There was evidence to support the inference that the bottle which exploded was taken from one of the ten cases delivered to the store by Handy on March 26, 1957. Both Fialcow and his wife were present when this delivery was made, and Mrs. Fialcow testified that she watched Handy's employees bring the ten cases into the store and stack them "under the shelves on the Delle Avenue wall." Customers were not permitted in the area where the cases of Old India were stored, and there was testimony that none of the bottles was struck from the time they were placed under the shelves by Handy's employees until the time of the accident, and that with the exception of those which were transferred from the cases to the refrigerator, none was moved. The plaintiff testified that while "it was not unusual for . . . [one] to kick a case of beer under the shelves with . . . [one's] toe," in reaching for customer items placed high on the shelves, he did not believe he had done so while working the night before the accident.
Answers to interrogatories propounded to the defendants were introduced in evidence. The defendant Handy stated that due care was used in handling the bottles; the defendant Hull stated that the bottles were duly inspected. Each statement rightly was limited to the defendant which made it. Bean v. Security Fur Storage Warehouse, Inc. 344 Mass. 674, 675.
Inasmuch as there was no evidence of the specific cause of the bottle's explosion, the cases were properly submitted to the jury only if an inference was permissible from the explosion itself that it would not have happened unless in some respect each defendant was negligent. Roscigno v. Colonial Beacon Oil Co. 294 Mass. 234, 235. This principle is often referred to as the doctrine of res ipsa loquitur. See Evangelio v. Metropolitan Bottling Co. Inc. 339 Mass. 177, 181-182.
The case against Handy raises the question whether this principle, however denominated, is applicable against a party which exercised control over the bottle only during some period after the bottling process had been completed. We are of opinion that the doctrine cannot be so applied. The inference of negligence which is permissible in cases where a bottle containing a charged beverage explodes without observable cause is based upon the likelihood that some defect or error occurred in the bottling process. See Gardner v. Coca Cola Bottling Co. of Minnesota, Inc. 267 Minn. 505, 516; Evangelio v. Metropolitan Bottling Co. Inc. 339 Mass. 177, 182. Though there is some possibility that a bottle might be damaged or weakened in some manner through mishandling by a distributor or other middleman, this is not enough to support an inference of negligence against such party. See Kusick v. Thorndike Hix, Inc. 224 Mass. 413.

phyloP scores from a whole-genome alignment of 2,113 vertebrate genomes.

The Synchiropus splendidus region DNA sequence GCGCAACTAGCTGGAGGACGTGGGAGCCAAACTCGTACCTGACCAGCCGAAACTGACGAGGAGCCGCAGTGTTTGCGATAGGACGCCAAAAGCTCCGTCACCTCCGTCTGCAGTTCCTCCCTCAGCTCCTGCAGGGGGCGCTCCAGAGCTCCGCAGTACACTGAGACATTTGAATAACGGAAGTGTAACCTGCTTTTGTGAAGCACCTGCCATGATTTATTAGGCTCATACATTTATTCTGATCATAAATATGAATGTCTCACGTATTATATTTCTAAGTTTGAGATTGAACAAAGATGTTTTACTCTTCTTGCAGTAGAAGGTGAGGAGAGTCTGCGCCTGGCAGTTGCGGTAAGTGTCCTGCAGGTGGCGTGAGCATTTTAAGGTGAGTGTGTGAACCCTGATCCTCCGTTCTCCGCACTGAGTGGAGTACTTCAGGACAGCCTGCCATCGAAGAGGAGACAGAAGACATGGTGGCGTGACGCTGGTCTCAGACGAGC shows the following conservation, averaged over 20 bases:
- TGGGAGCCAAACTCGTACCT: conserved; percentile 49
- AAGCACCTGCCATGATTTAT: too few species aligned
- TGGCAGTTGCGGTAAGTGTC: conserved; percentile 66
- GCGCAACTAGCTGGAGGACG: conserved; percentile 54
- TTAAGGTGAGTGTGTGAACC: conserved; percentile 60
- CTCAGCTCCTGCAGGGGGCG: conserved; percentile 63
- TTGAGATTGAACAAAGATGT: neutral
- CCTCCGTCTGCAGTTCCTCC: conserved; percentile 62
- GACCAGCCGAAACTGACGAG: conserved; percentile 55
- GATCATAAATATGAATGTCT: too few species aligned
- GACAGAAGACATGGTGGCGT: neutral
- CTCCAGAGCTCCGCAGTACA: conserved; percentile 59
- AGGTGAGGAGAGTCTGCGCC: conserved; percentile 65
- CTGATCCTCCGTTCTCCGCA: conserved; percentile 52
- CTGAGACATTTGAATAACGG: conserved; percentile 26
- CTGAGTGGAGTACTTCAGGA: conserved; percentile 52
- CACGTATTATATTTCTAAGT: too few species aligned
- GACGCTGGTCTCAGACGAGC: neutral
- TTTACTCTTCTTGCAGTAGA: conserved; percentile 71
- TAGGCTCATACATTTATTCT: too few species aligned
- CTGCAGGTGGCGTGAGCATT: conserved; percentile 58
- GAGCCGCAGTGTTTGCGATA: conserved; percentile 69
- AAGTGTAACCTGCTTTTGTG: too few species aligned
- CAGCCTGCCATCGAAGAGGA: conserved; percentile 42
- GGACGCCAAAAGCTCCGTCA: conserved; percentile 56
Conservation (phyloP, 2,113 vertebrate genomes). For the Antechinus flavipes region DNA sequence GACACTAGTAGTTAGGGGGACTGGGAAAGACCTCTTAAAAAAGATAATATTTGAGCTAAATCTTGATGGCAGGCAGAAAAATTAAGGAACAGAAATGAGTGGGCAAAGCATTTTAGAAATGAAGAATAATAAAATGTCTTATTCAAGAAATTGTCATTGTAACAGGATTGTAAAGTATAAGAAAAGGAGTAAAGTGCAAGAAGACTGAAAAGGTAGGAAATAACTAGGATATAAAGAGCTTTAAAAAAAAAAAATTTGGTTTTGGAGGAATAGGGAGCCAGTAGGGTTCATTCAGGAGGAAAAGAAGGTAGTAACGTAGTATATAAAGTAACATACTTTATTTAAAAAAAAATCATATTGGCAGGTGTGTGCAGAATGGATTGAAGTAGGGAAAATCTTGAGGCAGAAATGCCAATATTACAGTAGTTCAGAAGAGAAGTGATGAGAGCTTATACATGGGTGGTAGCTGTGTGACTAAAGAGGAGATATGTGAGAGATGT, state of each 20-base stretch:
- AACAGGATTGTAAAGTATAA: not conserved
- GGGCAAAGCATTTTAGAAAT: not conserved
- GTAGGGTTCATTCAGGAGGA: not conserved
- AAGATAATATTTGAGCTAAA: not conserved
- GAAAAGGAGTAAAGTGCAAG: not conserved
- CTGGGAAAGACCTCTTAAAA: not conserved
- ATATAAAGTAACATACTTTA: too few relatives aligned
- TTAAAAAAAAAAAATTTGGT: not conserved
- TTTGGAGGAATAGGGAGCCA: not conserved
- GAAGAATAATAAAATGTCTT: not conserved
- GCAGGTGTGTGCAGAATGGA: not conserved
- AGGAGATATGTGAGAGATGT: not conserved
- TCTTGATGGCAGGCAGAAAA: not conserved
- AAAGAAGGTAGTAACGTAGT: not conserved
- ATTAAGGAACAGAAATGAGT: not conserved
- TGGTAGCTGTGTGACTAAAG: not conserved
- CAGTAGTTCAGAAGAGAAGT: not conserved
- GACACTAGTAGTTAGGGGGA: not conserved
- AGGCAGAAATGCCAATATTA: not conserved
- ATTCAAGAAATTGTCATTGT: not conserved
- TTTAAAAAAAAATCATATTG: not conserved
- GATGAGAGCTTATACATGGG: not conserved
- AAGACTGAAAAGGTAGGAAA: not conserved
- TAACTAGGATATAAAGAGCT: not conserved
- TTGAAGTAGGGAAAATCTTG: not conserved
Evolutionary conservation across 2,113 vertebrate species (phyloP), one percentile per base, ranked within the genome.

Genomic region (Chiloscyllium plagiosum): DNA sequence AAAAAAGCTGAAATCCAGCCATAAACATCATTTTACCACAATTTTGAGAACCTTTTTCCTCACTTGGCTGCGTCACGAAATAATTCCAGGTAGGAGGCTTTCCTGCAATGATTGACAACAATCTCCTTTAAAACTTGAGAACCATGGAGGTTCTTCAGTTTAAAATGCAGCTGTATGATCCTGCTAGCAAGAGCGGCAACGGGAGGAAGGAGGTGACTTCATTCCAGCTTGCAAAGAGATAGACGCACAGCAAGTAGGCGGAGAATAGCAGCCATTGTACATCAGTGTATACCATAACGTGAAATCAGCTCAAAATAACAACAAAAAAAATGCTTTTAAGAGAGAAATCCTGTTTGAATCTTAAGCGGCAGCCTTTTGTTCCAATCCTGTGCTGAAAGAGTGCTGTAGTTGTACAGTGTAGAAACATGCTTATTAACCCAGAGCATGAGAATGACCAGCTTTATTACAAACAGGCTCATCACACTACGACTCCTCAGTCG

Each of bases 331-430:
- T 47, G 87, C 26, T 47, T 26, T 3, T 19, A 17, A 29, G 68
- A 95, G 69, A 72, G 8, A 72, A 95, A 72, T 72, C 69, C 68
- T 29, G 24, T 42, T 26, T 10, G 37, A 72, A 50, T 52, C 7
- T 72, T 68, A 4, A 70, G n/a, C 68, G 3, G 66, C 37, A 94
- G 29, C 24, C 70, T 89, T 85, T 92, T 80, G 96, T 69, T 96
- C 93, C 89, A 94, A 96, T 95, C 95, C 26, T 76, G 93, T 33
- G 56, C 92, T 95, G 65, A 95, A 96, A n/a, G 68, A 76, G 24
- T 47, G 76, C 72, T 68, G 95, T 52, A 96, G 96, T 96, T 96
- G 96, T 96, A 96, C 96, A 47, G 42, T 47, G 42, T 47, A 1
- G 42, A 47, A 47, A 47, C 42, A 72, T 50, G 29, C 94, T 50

While no evidence of the carbonated nature of the ale was introduced, this type of beverage has generally been treated by the courts as a carbonated drink. See Stolle v. Anheuser-Busch Inc. 307 Mo. 520, and Fick v. Pilsener Brewing Co. 86 N.E.2d 616 (Ct. of Common Pleas, Ohio).
The case against Hull is governed by the principles set forth in Evangelio v. Metropolitan Bottling Co. Inc. 339 Mass. 177. We held there that the doctrine discussed above was applicable against the company which both manufactured and distributed the carbonated beverage involved, one bottle of which had exploded injuring the plaintiff. The present case differs in two respects: The Old India ale was distributed by a separate party; and it was in the possession of the retailer for a considerably longer period. We see no reason, however, why either of these factors should affect the principles there stated. Indeed, our formulation of the rule in the Evangelio case expressly provides for such circumstances. "Where, as here, the accident occurs after the defendant has surrendered control of the instrumentality involved, it is incumbent upon the plaintiff to show that the instrumentality had not been improperly handled by himself or by intermediate handlers." 339 Mass. 177, 183.
In the Evangelio case, the explosion occurred fifteen minutes after delivery of the beverage by the defendant. Here, it occurred approximately four days after delivery by Handy. There was no evidence as to when Handy received the ale from Hull.
The plaintiff has not, however, sustained his burden of proof in this regard. The rule of the Evangelio case requires that he submit some evidence of due care in handling on the part of both the store and the distributor, Handy. The only evidence introduced as to the distributor's due care was the statement to that effect in Handy's answer to the interrogatory, which was inadmissable against the defendant Hull.
In each case, the entry must be